There was another class of troops, now known as State troops, eleven regiments, or rather battalions, for they consisted of but five hundred men each, who are also provided for by the bill now in the Senate, leaving those only to be embraced by the resolution, who served for a shorter time than nine months, or nine months at different times. The third class consists of the militia and volunteers, who, at all times, were useful, and, on many occasions, saw very hard service.

The proposition, then, is to give relief to all the soldiers of the revolution, whether continental, State, militia, or volunteer, who are unable to maintain themselves in comfort, as a national memorial, and testimonial of our gratitude and justice, of their merit and worth, and of the glorious results of their services—a full pension to those who served nine months, and a pro rata pension to those who served less. This, however, to be fixed in the details of the bill as may be thought proper.

The second proposition is to give a pension to those “ who were during the last war disabled from supporting them-1



Speaker of the House of Representatives.
Pension Office, January 15, 1830.

form you that the archives of this department furnish no data upon which an estimate could be made, as to the probable number of those who belonged to the State regiments, volunteers, and militia, during the revolutionary war. Of such troops we have no rolls, except the three State regiments of Virginia. Of the number of Virginia State troops, now living, I can form nothing like an accurate calculation: possibly a hundred may still survive, and perhaps three-fourths of them might ask for assistance, if a law should pass embracing their cases. If all who served on the continental establishment are comprehended in the resolution, it would embrace men who served for six and eight months. What portion of these are now alive, and in needy circumstances, I am unable to determine, but four hundred would, I think, be a large estimate.

I have no means of ascertaining what number of persons were disabled during the last war, who are incapable of maintaining themselves by manual labor, and who are not provided for by law.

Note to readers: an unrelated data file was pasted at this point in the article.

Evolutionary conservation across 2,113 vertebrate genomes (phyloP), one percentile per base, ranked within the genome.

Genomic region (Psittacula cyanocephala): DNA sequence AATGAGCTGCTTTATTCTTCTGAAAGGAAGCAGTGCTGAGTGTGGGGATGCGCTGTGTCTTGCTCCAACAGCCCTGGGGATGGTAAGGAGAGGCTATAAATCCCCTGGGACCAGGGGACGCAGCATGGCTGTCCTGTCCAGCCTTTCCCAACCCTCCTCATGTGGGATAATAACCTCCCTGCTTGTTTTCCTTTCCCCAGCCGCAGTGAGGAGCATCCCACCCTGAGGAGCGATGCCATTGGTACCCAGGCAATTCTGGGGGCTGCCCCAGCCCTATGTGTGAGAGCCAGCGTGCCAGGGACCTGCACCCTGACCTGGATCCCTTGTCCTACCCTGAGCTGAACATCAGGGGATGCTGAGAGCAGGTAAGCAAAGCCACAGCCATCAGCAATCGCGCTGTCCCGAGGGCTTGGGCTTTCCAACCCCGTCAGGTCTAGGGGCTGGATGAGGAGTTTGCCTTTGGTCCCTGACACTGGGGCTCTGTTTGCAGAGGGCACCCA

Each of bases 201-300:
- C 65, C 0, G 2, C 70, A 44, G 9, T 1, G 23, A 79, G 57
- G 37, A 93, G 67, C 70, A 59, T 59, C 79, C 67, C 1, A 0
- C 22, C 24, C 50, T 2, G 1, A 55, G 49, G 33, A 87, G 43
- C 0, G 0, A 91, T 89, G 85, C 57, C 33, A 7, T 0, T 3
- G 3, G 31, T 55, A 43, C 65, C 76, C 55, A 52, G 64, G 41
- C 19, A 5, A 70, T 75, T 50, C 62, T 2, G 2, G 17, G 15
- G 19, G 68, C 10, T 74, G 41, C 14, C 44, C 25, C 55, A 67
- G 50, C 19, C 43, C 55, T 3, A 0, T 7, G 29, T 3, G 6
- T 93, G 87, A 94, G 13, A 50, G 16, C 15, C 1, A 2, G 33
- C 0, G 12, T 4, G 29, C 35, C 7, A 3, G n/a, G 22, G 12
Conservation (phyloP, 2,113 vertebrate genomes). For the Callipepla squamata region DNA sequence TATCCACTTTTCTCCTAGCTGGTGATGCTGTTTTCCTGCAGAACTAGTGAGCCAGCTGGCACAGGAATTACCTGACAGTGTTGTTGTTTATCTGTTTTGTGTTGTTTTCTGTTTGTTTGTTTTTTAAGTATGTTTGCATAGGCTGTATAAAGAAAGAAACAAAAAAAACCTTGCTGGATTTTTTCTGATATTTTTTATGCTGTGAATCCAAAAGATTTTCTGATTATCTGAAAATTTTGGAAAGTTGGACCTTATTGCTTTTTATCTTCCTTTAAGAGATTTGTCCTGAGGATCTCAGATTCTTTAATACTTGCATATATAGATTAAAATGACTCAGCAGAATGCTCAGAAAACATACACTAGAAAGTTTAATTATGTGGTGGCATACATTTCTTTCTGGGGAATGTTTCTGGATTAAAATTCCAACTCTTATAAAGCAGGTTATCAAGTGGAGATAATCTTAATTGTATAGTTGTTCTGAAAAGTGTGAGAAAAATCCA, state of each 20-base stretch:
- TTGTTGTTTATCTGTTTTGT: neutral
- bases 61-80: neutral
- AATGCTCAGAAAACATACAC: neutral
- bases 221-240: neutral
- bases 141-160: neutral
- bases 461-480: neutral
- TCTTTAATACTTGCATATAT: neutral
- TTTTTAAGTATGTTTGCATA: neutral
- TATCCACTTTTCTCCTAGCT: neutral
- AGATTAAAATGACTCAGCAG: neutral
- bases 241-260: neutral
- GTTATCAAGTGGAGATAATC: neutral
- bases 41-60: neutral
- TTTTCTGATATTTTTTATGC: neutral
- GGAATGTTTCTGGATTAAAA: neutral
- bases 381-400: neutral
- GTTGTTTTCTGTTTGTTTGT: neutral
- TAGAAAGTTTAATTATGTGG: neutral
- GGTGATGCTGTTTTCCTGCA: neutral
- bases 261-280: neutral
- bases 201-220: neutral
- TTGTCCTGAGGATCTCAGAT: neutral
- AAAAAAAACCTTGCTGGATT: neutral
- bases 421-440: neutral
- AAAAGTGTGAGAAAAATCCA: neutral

I have the honor to be, very respectfully, your obedient
Hon. JOHN H. EATON, Secretary of War."

H. or R.]

Judge Peck.

[APRIL 5, 1830.

[Here the hour elapsed for the consideration of résolutions.]

MONDAY, APRIL 5, 1830.

Mr. B. said he called for the reading of these papers at least the quiet of despair. I say again, that I congrarather for the purpose of showing what is not attainable tulate them that the President has interposed in their bethan what is obtained. In as much as this measure was half. It is proof that he knows what is due to them, recommended by the President the committee thought it and what is due to ourselves, to our own character and due to him to call upon the appropriate department of his honor; and I call upon the House to sanction the measure cabinet for such facts and information as might be useful he has recommended. in justifying and sustaining it. But, from the condition of the records of the army, and the nature of the case, it is impossible to form a satisfactory opinion upon the subject. He would not, therefore, venture to give one. The fact can only be ascertained now, as it was in 1818 and 1828, by experiment. Of one fact, however, and the only one material, we are assured, and that is the ability of the treasury to meet the demand which the resolution may create upon it. The House ought not to forget that time has thinned the ranks of these men, and abridged the life of all of them by twelve years since the act of 1818. The amount of the immediate demand will be much less than is expected, he thought, and it will be a gradually and rapidly decreasing demand. These men will soon cease to trouble you. The last of them will soon be gone. The measure must, therefore, rest, for its basis, upon the re commendation of the President, who doubtless considered it well before he recommended it to Congress, and upon the great and obvious and universally admitted justice and propriety of the measure.


The SPEAKER presented a memorial of James H. Peck, Judge of the United States' district court for the district of Missouri, in relation to the report of the Committee on the Judiciary, made to the House on the 23d ultimo, on the memorial of Luke E. Lawless, in which report it is proposed that he (the said judge) be impeached for high misdemeanors in office, praying the House to receive from him a written exposition of the whole case, embracing both the facts and the law, and that he may have process to call his witnesses from the State of Missouri, in support of his statement, before any discussion or vote oe taken on the evidence as it is now presented with the report of the committee-or, if that cannot be granted, he prays the House "to vote the impeachment at once, without any discussion on that partial evidence which presents a garbled view of the subject, greatly to the prejudice of the memorialist, and that he may have as speedy an opportunity as the nature of the case will allow, to exhibit before the tribunal of the Senate, and before his country, the entire transaction in all its parts, as it really occurred."

The report having been read by the Clerk,

Mr. STORRS, of New York, moved to commit it to the Committee of the Whole House on the State of the Union, to which is committed the report of the Judiciary Committee relative to Judge Peck.